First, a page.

Over at The Standard, ROB denies that a coup is imminent, but the comments section suggests that there is a mood for change
At Idle Thoughts of an Idle Fellow, Rober Winter, a Labour supporter opines:
I am on record as suggesting for some months that David Parker is a serious candidate for Party leadership. He has the numbers, as far as I can tell, and MPs once loyal to Mr Goff. now deeply disillusioned by the Hughes affair and the Party's poll ratings are mulling over seriously a coup that might not be perfectly timed, but which is a last hope for a pre-election positioning of the party, and would, in the case of defeat, allow some bold thinking and the emergence of a long-term succession strategy. Personally, I think that Mr Parker would scrub up quite well as leader, and a team with Mr Robertson captures a number of imaginations.
Selwyn Manning from Scoop quotes sources from within the Labour Party - he writes:
Scoop can confirm Phil Goff's leadership has been in question since it was revealed he knew about the complaint made to Police two week's ago. The alleged incident is said to have occurred at Labour deputy leader Annette King's home, where Darren Hughes was a border.
Labour insiders have told Scoop that Hughes offered Goff his resignation weeks ago, after confiding in his leader that he was under Police investigation. The fact that Goff didn't accept it then has caused stress amongst Labour caucus members.
Scoop has also learnt that indeed a cabal representing a group within caucus is counting numbers against Goff.
Maryan Street and Ruth Dyson are representing a cabal that is seeking support for David Parker to replace Goff. And rumours that Helen Clark and her strong-arm strategist Heather Simpson have been consulted appear to have some substance.
Today, Scoop understands Parker has the numbers to roll Goff. He does have the support of the majority of the Labour caucus. But Scoop also understands the cabal will not make its move to roll the leader until Goff absorbs full responsibility for his handling of the Hughes affair.
Over at Kiwiblog, DPF reckons that it is not impossible that the "Labour insiders" that Manning refers to might in fact be David Parker himself; surely not!
The NBR takes a similar line to Scoop, and introduces us to the New York Branch of the Labour Party:
Word from inside the party is that the New York branch (aka former leader Helen Clark) has been involved in secret talks over the future of current leader Phil Goff.
Mr Goff has always been considered a temporary head, okay to lead while National is firmly in power, but unlikely to be the next Prime Minister.
Parker, Street, Dyson running numbers
“I am reliably informed that Labour rank and file are planning a challenge to Goff," a well-placed insider told NBR.
"David Parker, Maryan Street and Ruth Dyson – with the approval of the New York office – are gathering numbers to see what can be done,” the source said.
Mr Goff’s handling of the Hughes event was the final straw.
No Minister's resident leftie, Psycho Milt laments the absence of an opposition that opposes, opining:
It shouldn't just be Darren Hughes resigning, there should be wholesale ritual suicide in the Labour ranks - if you lot can't give National a hiding when they're performing this badly, there's not much point in you continuing to draw breath, let alone a salary.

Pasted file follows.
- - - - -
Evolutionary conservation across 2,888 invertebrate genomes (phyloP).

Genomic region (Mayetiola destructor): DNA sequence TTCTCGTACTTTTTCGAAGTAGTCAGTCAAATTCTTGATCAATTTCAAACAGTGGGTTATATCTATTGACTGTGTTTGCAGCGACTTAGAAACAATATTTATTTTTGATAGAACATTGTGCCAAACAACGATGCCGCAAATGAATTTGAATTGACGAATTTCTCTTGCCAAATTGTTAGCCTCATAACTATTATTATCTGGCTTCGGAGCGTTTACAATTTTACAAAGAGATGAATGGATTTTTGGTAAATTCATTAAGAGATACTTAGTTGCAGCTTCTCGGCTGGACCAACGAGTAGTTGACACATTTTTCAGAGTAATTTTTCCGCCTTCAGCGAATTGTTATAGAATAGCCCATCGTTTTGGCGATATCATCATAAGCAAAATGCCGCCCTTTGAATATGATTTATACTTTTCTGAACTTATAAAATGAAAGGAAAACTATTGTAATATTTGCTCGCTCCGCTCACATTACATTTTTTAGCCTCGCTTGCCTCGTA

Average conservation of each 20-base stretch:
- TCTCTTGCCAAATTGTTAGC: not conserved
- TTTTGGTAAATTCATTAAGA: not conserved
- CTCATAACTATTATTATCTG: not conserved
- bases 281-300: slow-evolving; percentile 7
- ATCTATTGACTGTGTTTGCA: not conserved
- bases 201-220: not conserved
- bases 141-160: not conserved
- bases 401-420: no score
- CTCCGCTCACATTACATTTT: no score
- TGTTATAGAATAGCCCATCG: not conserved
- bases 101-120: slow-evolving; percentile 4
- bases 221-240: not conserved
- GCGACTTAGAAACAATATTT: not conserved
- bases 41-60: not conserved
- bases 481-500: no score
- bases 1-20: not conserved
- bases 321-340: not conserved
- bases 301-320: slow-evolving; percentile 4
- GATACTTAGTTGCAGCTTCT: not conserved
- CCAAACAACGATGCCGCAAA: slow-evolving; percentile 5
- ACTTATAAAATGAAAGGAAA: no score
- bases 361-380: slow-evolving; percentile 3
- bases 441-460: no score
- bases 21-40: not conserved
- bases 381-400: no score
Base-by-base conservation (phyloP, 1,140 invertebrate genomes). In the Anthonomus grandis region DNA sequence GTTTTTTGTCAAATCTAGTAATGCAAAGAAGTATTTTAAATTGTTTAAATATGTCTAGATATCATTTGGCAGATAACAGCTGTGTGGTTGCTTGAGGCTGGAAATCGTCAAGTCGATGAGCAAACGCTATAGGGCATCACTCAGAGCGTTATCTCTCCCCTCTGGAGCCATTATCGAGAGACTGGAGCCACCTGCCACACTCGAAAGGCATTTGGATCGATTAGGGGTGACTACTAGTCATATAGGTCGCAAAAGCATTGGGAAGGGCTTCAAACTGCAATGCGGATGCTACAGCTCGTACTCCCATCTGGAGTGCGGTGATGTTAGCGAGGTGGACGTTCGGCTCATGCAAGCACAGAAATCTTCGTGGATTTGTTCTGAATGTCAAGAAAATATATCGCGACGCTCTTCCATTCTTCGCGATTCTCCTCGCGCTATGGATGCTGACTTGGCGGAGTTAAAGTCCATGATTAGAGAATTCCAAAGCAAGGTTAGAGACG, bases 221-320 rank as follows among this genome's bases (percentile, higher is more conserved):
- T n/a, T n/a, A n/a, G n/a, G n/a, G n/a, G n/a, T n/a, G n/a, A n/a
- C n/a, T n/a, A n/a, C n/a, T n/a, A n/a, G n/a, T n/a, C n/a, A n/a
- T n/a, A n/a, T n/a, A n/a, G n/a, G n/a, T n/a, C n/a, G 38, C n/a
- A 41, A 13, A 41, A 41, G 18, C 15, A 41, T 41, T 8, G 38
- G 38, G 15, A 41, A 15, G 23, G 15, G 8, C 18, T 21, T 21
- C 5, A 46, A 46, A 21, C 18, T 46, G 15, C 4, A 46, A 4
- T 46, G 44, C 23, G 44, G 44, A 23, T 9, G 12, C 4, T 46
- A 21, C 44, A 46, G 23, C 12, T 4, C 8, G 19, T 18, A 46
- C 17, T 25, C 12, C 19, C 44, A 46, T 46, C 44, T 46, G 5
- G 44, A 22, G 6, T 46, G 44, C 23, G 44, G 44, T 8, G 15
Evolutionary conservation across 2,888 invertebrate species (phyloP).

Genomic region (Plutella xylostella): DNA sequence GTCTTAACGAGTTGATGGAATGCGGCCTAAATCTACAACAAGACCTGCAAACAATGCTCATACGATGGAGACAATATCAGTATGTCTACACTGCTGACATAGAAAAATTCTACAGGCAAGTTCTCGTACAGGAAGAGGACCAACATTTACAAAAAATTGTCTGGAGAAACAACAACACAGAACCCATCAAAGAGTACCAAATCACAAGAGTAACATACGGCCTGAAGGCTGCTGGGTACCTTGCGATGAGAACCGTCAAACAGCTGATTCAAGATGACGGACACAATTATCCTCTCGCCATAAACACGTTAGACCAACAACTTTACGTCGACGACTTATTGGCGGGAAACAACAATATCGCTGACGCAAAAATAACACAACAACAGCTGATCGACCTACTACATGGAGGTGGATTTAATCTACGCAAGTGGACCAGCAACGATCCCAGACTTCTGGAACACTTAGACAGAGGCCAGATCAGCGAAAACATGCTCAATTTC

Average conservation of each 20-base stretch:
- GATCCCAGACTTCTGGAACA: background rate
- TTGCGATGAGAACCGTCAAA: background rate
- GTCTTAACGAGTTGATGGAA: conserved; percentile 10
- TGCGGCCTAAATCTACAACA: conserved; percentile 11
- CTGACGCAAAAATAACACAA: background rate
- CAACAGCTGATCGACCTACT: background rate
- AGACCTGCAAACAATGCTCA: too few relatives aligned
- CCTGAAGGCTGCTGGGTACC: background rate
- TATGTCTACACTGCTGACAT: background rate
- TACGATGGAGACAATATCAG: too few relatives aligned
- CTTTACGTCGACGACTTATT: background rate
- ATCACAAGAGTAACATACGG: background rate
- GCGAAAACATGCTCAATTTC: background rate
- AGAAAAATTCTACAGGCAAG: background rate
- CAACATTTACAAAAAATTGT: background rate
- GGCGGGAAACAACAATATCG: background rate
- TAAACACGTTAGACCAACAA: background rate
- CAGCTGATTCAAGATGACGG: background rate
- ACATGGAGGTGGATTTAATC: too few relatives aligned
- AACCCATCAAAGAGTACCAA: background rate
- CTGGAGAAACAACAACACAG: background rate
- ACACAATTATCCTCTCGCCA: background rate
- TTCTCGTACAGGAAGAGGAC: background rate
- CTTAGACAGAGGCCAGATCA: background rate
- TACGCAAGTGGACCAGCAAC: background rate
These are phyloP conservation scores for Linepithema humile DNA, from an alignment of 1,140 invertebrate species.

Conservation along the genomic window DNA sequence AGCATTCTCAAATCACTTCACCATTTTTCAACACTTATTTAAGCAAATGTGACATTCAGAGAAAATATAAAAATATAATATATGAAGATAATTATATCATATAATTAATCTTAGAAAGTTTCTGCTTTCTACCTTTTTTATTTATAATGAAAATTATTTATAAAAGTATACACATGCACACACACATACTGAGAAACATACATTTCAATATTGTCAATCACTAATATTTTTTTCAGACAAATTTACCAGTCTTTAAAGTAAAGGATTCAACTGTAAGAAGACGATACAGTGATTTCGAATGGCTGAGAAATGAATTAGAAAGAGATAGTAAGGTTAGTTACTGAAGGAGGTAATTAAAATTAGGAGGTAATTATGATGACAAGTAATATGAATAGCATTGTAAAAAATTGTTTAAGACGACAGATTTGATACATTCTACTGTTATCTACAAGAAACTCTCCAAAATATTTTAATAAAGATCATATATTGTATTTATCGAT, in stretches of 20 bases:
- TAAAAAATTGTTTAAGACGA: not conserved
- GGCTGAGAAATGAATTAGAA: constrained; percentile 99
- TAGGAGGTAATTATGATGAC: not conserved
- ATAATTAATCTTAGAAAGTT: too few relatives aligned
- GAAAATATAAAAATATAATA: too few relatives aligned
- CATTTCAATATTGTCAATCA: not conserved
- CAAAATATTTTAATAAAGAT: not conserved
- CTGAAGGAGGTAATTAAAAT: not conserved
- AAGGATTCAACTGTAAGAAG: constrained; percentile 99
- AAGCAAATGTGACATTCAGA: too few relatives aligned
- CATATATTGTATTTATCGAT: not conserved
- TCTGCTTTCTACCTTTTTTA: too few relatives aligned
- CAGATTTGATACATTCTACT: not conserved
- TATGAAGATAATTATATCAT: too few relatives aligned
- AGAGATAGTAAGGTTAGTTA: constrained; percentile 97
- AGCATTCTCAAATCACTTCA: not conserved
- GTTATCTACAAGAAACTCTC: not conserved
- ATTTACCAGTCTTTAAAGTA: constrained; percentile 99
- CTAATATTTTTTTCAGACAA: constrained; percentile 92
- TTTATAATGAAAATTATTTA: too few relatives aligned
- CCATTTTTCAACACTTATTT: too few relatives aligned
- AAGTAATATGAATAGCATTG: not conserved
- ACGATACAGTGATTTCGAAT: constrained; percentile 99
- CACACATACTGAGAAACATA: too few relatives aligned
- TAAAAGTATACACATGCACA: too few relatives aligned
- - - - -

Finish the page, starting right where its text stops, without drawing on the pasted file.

And then there's today's papers. At Stuff, Vernon Small and Tracy Watkins write:
The Labour Party is in turmoil, with senior figures questioning leader Phil Goff's judgment over the Darren Hughes affair and a crucial frontbench meeting on Monday and Tuesday likely to discuss the issue.
Mr Goff has defended his actions, saying the allegation could have been unhelpful to the police inquiry, set off a storm of controversy, and would not have helped Mr Hughes or the complainant.
Yesterday he dismissed talk of a move on his leadership as "bullshit" and said he had received no criticism of his handling of the affair and expected none.
But one of the party's rising stars, who asked not to be named, said next week's meeting was likely to crystallise how angry MPs were over Mr Goff's handling of the issue and whether there was the will for a leadership challenge.
"It depends if people like Charles Chauvel, Shane Jones, David Parker and Trevor Mallard have the balls to say something."
Lastly, we turn to Fran O'Sullivan at the Herald, who notes:
Goff's inability to apply consistent standards has also left him facing charges of hypocrisy. Unlike the Richard Worth affair, Hughes has not been accused of operating a political casting couch.
But in Worth's case, Goff showed no mercy when demanded why John Key did not take his Cabinet minister's warrants from him the moment he knew he was facing allegations from two women.
Goff now says he got it wrong and that "people are entitled to be regarded as innocent until they're proven guilty".
It is a pity that the Labour leader did not apply that reasoning in 2009 when he failed to supply any real evidence to back his own allegation that Worth tried to entice the "strikingly beautiful" Labour activist Neelam Choudary with the offer of a job on the Lottery Grants Board.
But that was then.
Goff's leadership has now been called into question by some of his colleagues. But claims that MP David Parker would mount a challenge were farcical.
It's also notable that (so far) National has not openly smeared Hughes.
It doesn't have to. The Hughes affair has been the "gift that goes on giving" as far as National is concerned.
Right across the spectrum, it seems that the tide has turned against Phil Goff, and that it is going out at a furious rate. We await developments with more than a passing level of interest.
Oh, and as an aside, WhaleOil has a satirical take on Helen Clark's legendary capacity for keeping in touch with her former colleagues by txt message; here's an excerpt from his latest series: